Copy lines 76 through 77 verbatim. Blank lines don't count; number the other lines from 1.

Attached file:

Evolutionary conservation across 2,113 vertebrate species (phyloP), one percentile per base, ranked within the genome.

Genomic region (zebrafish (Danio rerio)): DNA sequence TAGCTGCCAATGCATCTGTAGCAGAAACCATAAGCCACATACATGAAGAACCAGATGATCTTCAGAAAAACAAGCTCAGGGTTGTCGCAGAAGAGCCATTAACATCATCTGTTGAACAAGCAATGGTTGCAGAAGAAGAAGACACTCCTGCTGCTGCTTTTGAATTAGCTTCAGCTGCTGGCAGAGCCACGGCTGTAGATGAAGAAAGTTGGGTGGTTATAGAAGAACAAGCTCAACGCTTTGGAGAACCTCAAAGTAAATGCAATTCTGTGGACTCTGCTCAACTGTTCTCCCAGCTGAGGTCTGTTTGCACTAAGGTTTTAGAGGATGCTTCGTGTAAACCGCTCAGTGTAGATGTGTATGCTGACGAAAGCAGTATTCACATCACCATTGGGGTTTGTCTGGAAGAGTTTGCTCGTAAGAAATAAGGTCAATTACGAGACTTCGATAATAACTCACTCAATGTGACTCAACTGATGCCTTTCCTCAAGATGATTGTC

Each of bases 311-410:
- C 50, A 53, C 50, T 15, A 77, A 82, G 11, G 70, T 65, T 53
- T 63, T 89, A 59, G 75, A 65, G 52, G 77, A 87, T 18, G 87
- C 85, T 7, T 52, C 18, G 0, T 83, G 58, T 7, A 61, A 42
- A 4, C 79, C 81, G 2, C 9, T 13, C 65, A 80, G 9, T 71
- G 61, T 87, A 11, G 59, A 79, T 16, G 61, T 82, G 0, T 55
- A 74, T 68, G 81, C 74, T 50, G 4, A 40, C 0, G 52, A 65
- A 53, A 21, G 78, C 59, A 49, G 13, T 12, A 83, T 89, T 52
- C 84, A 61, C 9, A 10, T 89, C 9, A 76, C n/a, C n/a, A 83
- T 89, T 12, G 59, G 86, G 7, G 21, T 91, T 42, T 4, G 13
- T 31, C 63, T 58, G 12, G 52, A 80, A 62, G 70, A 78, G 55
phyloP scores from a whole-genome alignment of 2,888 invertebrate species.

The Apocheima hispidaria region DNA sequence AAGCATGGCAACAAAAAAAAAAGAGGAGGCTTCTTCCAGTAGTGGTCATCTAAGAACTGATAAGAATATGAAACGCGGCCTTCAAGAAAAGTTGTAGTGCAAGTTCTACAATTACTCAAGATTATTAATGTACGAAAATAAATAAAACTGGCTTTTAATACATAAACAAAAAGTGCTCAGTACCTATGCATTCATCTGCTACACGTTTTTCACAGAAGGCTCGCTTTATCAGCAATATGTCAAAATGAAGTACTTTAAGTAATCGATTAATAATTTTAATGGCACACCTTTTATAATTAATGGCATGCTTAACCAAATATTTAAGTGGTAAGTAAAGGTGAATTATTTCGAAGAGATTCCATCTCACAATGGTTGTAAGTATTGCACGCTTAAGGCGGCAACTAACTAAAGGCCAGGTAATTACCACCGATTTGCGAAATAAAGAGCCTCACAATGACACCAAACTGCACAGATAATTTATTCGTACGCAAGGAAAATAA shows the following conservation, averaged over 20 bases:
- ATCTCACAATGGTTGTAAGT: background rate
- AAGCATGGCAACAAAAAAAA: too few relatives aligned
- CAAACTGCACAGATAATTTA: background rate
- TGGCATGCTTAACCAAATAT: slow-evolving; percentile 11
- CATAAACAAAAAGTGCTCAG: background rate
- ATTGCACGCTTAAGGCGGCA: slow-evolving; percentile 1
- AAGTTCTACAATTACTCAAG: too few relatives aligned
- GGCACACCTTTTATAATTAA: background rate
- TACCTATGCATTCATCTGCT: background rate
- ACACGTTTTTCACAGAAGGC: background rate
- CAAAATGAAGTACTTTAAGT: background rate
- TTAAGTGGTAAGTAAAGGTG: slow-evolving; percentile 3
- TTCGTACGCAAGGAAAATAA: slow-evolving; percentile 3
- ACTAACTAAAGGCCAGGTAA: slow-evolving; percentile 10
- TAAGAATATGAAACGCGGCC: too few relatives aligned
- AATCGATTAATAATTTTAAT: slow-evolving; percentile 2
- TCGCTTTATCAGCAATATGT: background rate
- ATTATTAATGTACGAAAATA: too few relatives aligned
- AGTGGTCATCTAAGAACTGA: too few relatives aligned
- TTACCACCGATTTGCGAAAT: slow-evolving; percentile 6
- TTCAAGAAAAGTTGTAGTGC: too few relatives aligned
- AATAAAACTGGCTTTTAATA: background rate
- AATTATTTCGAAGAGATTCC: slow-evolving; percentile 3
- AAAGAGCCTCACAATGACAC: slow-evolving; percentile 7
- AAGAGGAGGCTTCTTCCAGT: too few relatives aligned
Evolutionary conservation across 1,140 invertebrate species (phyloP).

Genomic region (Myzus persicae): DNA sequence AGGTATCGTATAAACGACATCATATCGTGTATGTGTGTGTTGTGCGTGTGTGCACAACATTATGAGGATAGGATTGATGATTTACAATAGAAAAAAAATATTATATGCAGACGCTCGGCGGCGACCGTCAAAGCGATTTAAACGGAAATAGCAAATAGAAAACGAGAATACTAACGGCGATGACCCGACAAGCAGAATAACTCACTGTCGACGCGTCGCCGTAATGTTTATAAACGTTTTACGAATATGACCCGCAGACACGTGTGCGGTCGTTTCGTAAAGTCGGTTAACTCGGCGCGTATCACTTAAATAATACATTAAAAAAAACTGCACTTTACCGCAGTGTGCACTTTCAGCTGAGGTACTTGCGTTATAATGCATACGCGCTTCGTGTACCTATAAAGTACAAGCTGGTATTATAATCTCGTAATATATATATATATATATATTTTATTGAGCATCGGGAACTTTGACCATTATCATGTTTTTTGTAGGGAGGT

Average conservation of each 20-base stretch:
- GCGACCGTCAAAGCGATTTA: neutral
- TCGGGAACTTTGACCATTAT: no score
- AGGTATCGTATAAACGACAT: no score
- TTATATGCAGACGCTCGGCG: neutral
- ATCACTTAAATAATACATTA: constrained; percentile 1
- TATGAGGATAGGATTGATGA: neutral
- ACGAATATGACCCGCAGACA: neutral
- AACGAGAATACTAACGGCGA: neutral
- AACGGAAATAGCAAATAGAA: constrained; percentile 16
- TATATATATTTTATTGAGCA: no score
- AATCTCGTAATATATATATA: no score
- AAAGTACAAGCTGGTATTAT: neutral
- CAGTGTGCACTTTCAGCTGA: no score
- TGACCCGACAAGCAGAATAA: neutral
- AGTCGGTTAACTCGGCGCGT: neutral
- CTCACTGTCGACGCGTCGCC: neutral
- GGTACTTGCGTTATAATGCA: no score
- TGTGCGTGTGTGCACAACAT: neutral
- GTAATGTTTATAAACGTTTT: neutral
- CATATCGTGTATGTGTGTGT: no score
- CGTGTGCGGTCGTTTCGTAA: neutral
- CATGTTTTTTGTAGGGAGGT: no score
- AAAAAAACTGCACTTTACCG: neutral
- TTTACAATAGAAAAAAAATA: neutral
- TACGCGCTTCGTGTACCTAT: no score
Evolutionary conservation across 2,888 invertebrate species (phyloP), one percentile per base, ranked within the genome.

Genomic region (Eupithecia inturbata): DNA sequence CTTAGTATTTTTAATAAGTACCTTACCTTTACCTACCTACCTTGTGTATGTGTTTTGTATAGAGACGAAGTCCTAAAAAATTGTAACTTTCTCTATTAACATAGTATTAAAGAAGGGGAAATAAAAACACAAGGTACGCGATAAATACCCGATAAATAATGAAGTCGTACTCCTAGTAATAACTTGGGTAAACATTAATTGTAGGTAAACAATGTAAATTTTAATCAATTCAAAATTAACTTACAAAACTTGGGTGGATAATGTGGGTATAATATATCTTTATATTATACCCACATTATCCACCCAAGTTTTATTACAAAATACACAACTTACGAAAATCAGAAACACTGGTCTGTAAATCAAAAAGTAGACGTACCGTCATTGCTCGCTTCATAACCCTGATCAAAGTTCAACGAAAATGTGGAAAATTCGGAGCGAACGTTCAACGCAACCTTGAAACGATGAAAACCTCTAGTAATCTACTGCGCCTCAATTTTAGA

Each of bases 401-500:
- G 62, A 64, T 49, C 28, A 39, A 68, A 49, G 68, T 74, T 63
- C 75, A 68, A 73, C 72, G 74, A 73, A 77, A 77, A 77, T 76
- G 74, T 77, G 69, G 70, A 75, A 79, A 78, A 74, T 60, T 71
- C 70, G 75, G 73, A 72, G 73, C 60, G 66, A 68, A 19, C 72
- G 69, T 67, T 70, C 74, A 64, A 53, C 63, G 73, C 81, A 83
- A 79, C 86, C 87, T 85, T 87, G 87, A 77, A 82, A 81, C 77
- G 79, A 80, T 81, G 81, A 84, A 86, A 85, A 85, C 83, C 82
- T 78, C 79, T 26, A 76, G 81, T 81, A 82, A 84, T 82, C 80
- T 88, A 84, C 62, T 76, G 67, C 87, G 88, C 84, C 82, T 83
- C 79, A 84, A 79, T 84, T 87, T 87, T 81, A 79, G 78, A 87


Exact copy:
- G 69, T 67, T 70, C 74, A 64, A 53, C 63, G 73, C 81, A 83
- A 79, C 86, C 87, T 85, T 87, G 87, A 77, A 82, A 81, C 77